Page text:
Bone marrow drive Thursday, Aug. 11, 4:30pm-7:30pm, at Hagaman Memorial Library, 227 Main St., East Haven, seeks match
By Mike Lauterborn
(Posted to EastHaven.Patch.com 8/10)
© 2011. All Rights Reserved.
Wallingford, CT – It was an early February day – February 10, 2011, to be precise – and sixty-year-old Frank Iaccarino was on the job as a cable repair tech for AT&T. Just after 12:30, he touched base by phone with his wife of 38 years, Joan, mentioning that he was feeling better after complaining of tiredness and a headache the night before. However, an hour later, a co-worker on a job site walked over to his truck, where he had retreated to enjoy some lunch, and found him passed out. An ambulance rushed Frank to Mid-State Hospital in Meriden, where he was treated in the ER and admitted overnight. Joan, 61, and the couple’s twenty-three-year-old son, Matthew, joined him there. All thought he’d had a mild stroke.
Matthew and Joan left the hospital at 11:15pm, and returned to the family’s Wallingford home. At 12:30am, the hospital reached out by phone to say Frank was having a heart seizure and they were transporting him by LifeStar helicopter to Hartford Hospital. Matthew and Joan met them at the facility by car. Other complications revealed themselves and, over the course of a few days, multiple doctors determined that Frank had Acute Myeloid Leukemia (AML), essentially cancer of the blood.
“This came out of the blue for us,” Joan said, shocked by the diagnosis. Chemotherapy was the treatment advised. The family opted to bring him to Smilow Cancer Center, a part of Yale University, in New Haven.
Treatment began mid-February: two chemotherapy drugs per day for seven days. A bone marrow biopsy was then performed, to determine if the treatment had been effective. Frank’s cancer was found to be in remission.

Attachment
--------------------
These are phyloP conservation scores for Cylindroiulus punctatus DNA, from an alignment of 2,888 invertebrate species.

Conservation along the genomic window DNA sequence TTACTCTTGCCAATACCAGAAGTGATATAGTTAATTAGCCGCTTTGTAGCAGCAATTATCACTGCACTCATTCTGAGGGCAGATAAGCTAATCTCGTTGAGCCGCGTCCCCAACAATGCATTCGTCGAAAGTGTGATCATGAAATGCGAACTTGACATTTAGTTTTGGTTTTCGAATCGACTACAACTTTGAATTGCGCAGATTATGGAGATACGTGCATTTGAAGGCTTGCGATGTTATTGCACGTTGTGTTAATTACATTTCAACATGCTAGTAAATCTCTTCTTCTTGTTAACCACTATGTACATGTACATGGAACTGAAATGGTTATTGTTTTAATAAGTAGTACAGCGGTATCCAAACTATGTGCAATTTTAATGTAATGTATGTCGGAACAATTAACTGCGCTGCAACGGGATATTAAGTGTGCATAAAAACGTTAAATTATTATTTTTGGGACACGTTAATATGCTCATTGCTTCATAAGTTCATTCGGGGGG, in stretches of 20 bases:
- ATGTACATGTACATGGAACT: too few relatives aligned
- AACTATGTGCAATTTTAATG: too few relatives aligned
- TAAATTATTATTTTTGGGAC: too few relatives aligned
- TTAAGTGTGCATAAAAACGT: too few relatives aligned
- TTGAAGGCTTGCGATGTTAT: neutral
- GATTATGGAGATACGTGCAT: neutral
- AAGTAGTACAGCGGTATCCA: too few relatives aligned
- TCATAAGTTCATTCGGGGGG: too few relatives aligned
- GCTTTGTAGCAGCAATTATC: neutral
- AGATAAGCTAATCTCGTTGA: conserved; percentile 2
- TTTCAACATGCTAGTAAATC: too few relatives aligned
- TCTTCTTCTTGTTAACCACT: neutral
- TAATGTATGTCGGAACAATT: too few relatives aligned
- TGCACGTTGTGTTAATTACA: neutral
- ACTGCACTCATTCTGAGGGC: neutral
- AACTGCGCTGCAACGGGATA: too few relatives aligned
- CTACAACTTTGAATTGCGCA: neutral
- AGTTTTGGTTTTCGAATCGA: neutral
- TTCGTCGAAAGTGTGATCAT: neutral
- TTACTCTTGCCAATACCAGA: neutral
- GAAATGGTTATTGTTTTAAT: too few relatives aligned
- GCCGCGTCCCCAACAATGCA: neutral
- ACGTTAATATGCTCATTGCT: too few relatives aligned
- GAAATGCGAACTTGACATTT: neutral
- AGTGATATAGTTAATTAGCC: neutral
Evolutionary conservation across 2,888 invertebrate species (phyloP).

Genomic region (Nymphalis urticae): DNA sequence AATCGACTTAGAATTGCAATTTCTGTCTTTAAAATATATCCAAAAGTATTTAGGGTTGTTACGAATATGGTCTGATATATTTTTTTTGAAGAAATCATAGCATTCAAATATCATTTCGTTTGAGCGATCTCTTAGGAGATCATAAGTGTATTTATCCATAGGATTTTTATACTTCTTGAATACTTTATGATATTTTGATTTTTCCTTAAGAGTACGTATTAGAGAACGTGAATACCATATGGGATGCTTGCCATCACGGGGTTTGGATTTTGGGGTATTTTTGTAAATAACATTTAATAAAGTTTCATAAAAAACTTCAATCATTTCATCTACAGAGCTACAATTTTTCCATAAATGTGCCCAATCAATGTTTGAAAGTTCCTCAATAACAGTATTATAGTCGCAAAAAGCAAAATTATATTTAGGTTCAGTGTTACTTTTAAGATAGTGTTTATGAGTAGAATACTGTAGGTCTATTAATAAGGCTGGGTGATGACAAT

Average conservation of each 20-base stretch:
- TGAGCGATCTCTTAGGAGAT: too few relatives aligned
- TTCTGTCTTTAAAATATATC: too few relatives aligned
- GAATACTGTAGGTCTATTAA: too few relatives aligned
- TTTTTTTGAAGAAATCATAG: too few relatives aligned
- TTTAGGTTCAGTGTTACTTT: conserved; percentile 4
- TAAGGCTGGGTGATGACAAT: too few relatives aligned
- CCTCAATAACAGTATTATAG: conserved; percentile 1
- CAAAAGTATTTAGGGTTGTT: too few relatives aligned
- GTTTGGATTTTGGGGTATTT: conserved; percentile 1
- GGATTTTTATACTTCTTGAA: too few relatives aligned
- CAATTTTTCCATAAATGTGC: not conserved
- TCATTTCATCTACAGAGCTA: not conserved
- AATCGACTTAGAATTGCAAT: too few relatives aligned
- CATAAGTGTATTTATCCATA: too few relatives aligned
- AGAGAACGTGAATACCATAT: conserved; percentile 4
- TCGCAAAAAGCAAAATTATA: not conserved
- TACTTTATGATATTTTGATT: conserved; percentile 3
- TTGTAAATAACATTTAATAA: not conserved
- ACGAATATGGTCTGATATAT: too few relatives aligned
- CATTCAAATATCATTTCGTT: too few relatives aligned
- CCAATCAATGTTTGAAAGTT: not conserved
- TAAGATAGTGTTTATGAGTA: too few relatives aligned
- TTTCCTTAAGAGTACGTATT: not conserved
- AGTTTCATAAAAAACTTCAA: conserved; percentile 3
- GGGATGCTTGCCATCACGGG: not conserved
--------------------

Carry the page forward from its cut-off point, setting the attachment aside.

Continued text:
“We did not feel exclusive with our situation, as there are so many other people in similar situations and facing dire challenges,” Joan said. “Still, we were thankful for that good news and cried tears of joy.”
Despite the news, Frank was kept in the hospital for observation “for a bit longer.” He came home, but had to go back in for another two weeks for a second, then a third, round of chemo, to be absolutely sure the disease had been eliminated.
Currently, Frank is scheduled to go for a fourth round of chemo, in approximately a month, according to Joan. “Because he seems to be doing well physically and bringing his good blood counts up, doctors will be doing a bone marrow transplant. We understand this is precautionary,” said Joah.
Frank is listed with a national organization called Be the Match, which is a bone marrow registry. As of now, there is no match for him, so Joan, with the support of the Rhode Island Blood Center, has been holding drives to try and locate a match.
“We’ve done eight drives thus far, with the first held June 11 at North Haven Library, attracting 100 people,” Joan said. Explaining the process, she added, “People fill out a health questionnaire, then have the inside of their cheek swabbed. The swab is sent to a lab for testing to see if there’s a match. We’ve had several hundred potential donors come forward. Because no match has been determined yet, we continue to hold drives.”
Requirements of potential bone marrow donors include being between the ages of 18 and 60, and meeting certain medical guidelines. “You can’t be diabetic or taking insulin; you can’t have had any recent back surgery, or any past instance of cancer,” said Joan. “And it takes just 15 minutes to do the paperwork and for a swab to be collected.”
Joan mentioned that there’s an organization in Fall River, MA, called Michael’s Fund, which has been paying for the testing. “Normally, it cost $100 for a person to join the registry,” said Joan. “Because of their fundraising, the test is free.”
Governor Malloy recently signed a bill requiring individual and group health insurance providers to ensure coverage for bone marrow testing – it goes into effect in January 2012. To this regard, Joan said, “If we are still holding drives early next year, this will help the process.”
Thinking about all that has transpired, Joan remarked, “This has been a difficult time for our family. We have so much support from family and friends to help us get through things. We’ve been very prayerful and optimistic, and hope for the best.”
Joan added, “While these bone marrow drives have been first focused on Frank, they will ultimately help benefit many other cancer patients seeking a match, so there are benefits far beyond our situation. The Rhode Island Blood Center uses a memorable phrase: ‘You have the power to heal, the power to save a life. Take the first step, join the Registry.’ We truly believe in this as well, while taking life a day at a time.”
To join the Be the Match Registry: www.bethematch.org/join or 1-800-MARROW-2. If you are unable to make a drive, you will be instructed on how to help in your specific area.